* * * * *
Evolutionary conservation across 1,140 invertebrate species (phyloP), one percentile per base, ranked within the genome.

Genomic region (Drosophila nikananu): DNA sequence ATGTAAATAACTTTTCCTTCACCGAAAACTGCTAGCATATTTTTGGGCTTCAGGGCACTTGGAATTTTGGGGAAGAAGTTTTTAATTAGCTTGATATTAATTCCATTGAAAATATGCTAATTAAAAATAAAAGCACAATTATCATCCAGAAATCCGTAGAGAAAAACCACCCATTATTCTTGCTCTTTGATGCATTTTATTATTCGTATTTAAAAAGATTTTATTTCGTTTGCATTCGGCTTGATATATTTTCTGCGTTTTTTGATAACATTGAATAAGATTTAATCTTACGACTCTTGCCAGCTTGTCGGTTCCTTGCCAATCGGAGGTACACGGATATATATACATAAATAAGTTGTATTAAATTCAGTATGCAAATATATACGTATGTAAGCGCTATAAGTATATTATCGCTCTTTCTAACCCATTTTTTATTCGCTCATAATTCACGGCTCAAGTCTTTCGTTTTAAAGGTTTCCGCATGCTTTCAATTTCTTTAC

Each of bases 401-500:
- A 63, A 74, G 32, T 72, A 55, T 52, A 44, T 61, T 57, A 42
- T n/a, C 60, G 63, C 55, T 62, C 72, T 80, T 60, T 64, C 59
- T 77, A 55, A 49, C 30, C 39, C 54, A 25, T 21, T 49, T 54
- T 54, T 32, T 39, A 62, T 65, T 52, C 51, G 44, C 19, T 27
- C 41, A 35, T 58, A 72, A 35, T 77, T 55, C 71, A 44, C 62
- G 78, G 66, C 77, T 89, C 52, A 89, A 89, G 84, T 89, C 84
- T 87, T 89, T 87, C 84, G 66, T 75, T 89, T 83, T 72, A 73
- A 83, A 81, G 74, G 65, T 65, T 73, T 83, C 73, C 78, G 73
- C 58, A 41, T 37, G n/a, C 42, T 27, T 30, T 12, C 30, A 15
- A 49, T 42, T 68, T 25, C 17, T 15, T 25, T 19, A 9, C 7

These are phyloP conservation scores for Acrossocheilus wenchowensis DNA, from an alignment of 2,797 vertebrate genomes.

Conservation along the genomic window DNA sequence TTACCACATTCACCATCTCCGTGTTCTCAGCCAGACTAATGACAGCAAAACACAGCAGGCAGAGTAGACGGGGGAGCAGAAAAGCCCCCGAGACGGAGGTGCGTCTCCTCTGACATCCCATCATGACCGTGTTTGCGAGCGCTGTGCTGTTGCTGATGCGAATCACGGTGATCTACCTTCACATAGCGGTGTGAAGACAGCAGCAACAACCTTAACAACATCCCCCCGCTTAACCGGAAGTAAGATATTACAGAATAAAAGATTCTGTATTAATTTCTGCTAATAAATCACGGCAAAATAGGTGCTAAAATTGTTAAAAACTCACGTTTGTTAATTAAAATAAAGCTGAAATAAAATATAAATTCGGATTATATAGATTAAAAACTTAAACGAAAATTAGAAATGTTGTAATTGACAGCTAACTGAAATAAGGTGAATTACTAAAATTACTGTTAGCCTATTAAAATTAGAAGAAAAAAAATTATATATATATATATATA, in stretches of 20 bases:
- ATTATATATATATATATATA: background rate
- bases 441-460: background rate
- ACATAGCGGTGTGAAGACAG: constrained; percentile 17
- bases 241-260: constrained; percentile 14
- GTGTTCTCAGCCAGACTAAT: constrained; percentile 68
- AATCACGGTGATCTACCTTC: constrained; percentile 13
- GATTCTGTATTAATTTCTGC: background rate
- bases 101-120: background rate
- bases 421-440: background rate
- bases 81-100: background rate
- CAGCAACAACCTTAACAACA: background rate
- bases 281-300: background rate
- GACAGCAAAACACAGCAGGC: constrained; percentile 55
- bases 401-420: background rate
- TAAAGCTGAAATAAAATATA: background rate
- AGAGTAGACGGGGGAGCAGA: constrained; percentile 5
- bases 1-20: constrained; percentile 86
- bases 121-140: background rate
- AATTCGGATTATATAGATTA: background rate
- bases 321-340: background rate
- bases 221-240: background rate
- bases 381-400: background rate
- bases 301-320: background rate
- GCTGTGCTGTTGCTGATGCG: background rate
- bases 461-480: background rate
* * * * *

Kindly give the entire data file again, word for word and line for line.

Evolutionary conservation across 1,140 invertebrate species (phyloP), one percentile per base, ranked within the genome.

Genomic region (Drosophila nikananu): DNA sequence ATGTAAATAACTTTTCCTTCACCGAAAACTGCTAGCATATTTTTGGGCTTCAGGGCACTTGGAATTTTGGGGAAGAAGTTTTTAATTAGCTTGATATTAATTCCATTGAAAATATGCTAATTAAAAATAAAAGCACAATTATCATCCAGAAATCCGTAGAGAAAAACCACCCATTATTCTTGCTCTTTGATGCATTTTATTATTCGTATTTAAAAAGATTTTATTTCGTTTGCATTCGGCTTGATATATTTTCTGCGTTTTTTGATAACATTGAATAAGATTTAATCTTACGACTCTTGCCAGCTTGTCGGTTCCTTGCCAATCGGAGGTACACGGATATATATACATAAATAAGTTGTATTAAATTCAGTATGCAAATATATACGTATGTAAGCGCTATAAGTATATTATCGCTCTTTCTAACCCATTTTTTATTCGCTCATAATTCACGGCTCAAGTCTTTCGTTTTAAAGGTTTCCGCATGCTTTCAATTTCTTTAC

Each of bases 401-500:
- A 63, A 74, G 32, T 72, A 55, T 52, A 44, T 61, T 57, A 42
- T n/a, C 60, G 63, C 55, T 62, C 72, T 80, T 60, T 64, C 59
- T 77, A 55, A 49, C 30, C 39, C 54, A 25, T 21, T 49, T 54
- T 54, T 32, T 39, A 62, T 65, T 52, C 51, G 44, C 19, T 27
- C 41, A 35, T 58, A 72, A 35, T 77, T 55, C 71, A 44, C 62
- G 78, G 66, C 77, T 89, C 52, A 89, A 89, G 84, T 89, C 84
- T 87, T 89, T 87, C 84, G 66, T 75, T 89, T 83, T 72, A 73
- A 83, A 81, G 74, G 65, T 65, T 73, T 83, C 73, C 78, G 73
- C 58, A 41, T 37, G n/a, C 42, T 27, T 30, T 12, C 30, A 15
- A 49, T 42, T 68, T 25, C 17, T 15, T 25, T 19, A 9, C 7

These are phyloP conservation scores for Acrossocheilus wenchowensis DNA, from an alignment of 2,797 vertebrate genomes.

Conservation along the genomic window DNA sequence TTACCACATTCACCATCTCCGTGTTCTCAGCCAGACTAATGACAGCAAAACACAGCAGGCAGAGTAGACGGGGGAGCAGAAAAGCCCCCGAGACGGAGGTGCGTCTCCTCTGACATCCCATCATGACCGTGTTTGCGAGCGCTGTGCTGTTGCTGATGCGAATCACGGTGATCTACCTTCACATAGCGGTGTGAAGACAGCAGCAACAACCTTAACAACATCCCCCCGCTTAACCGGAAGTAAGATATTACAGAATAAAAGATTCTGTATTAATTTCTGCTAATAAATCACGGCAAAATAGGTGCTAAAATTGTTAAAAACTCACGTTTGTTAATTAAAATAAAGCTGAAATAAAATATAAATTCGGATTATATAGATTAAAAACTTAAACGAAAATTAGAAATGTTGTAATTGACAGCTAACTGAAATAAGGTGAATTACTAAAATTACTGTTAGCCTATTAAAATTAGAAGAAAAAAAATTATATATATATATATATA, in stretches of 20 bases:
- ATTATATATATATATATATA: background rate
- bases 441-460: background rate
- ACATAGCGGTGTGAAGACAG: constrained; percentile 17
- bases 241-260: constrained; percentile 14
- GTGTTCTCAGCCAGACTAAT: constrained; percentile 68
- AATCACGGTGATCTACCTTC: constrained; percentile 13
- GATTCTGTATTAATTTCTGC: background rate
- bases 101-120: background rate
- bases 421-440: background rate
- bases 81-100: background rate
- CAGCAACAACCTTAACAACA: background rate
- bases 281-300: background rate
- GACAGCAAAACACAGCAGGC: constrained; percentile 55
- bases 401-420: background rate
- TAAAGCTGAAATAAAATATA: background rate
- AGAGTAGACGGGGGAGCAGA: constrained; percentile 5
- bases 1-20: constrained; percentile 86
- bases 121-140: background rate
- AATTCGGATTATATAGATTA: background rate
- bases 321-340: background rate
- bases 221-240: background rate
- bases 381-400: background rate
- bases 301-320: background rate
- GCTGTGCTGTTGCTGATGCG: background rate
- bases 461-480: background rate